Our media coverage is often dominated by one big story that crowds out nearly everything else. As an antidote, every week, Nation interns try to cut through the echo chamber and choose one good article in their area of interest that they feel should receive more attention. Please check out their favorite stories below, watch for this feature each week and use the comments section below to alert us to any important articles you feel warrant broader attention.
Laura Bolt focuses on human rights and revolution.
“A New Chapter of People Power,” by Srdja Popovic. The European, March 5, 2012.
Srdja Popovic is a non-violent organizer who works with revolutionary groups all over the world. In this interview with The European, Popvic reflects on the revolutionary efforts of the past year (as he says, “a bad year for bad guys”), democratic uprisings, and the importance of “indigenous strategy” in training movements.
Zoë Carpenter focuses on the intersection of economics, health and the environment.
“FACT CHECK: More U.S. Drilling Didn’t Drop Gas Prices,” by Jack Gillum and Seth Borenstein. Associated Press, March 21, 2012
With the GOP hopefuls upping their rhetoric on gas prices and energy policy, Obama pushing a weak “all-of-the-above energy strategy,” and journalists crowing about impending energy independence in America, claims about the impact of increased domestic drilling warrant some scrutiny. The truth is that we’re drilling as much as we were in 2003, when gas was just over $2 a gallon. But oil is a global commodity, so aggressive posturing towards Iran and demand from developing countries plays a greater role. It’s worth noting that gas prices are really very low considering the external costs of our energy policies—particularly climate change, which President Obama appears to have forgotten about.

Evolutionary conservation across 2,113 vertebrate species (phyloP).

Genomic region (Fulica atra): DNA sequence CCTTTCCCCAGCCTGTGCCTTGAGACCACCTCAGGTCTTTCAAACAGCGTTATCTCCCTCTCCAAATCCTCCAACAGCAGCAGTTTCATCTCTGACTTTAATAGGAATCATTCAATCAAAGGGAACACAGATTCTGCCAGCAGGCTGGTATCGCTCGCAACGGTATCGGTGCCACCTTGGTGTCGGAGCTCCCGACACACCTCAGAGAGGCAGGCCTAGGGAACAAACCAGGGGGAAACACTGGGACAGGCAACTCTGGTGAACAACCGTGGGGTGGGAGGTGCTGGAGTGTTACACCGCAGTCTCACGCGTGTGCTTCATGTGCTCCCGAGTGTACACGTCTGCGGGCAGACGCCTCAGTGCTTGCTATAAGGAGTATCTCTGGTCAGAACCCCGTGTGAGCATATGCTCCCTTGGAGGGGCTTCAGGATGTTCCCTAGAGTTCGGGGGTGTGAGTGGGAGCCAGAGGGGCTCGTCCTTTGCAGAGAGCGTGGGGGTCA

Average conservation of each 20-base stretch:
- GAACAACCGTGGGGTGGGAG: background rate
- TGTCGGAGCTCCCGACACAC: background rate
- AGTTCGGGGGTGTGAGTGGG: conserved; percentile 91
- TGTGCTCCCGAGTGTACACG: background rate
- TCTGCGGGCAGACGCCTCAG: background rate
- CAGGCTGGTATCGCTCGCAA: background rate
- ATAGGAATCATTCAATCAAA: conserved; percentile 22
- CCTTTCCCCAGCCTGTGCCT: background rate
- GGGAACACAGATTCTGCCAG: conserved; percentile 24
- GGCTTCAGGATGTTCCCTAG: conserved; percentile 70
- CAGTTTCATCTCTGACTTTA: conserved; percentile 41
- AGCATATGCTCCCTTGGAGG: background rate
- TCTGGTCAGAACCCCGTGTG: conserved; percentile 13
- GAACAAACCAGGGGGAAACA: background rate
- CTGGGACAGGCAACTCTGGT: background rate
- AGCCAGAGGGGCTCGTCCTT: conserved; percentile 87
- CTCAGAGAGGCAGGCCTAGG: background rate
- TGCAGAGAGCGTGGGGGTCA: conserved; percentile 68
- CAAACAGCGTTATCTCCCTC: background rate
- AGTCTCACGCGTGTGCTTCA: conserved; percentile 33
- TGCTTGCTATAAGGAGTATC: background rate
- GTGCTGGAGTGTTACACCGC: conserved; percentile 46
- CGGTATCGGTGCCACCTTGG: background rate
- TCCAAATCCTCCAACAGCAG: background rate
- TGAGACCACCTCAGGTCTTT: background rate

Umar Farooq focuses on the world-wide movement for democracy.
“Campesinos Refusing To Disappear: Guatemala’s Polochic Valley One Year After the Evictions,” by Tristan Call, Upsidedownworld.org, March 26, 2012.
The situation faced by campesinos in the Polochic Valley of Guatemala is certainly not unique, and serves as a great example of what globalization means for many of the world’s poorest. A year ago, a combination of private security guards and Guatemalan security forces evicted three thousand farmers from the valley, destroying 14 villages, to make way for an international sugar company. The campesinos, used to raising livestock and growing corn, were left to starve. Today they live next to sprawling sugar cane plantations, but cannot afford to buy any sugar. International bodies like the Interamerican Court of Human Rights have called on the Guatemalan government to provide food and shelter for the displaced, but no aid has arrived.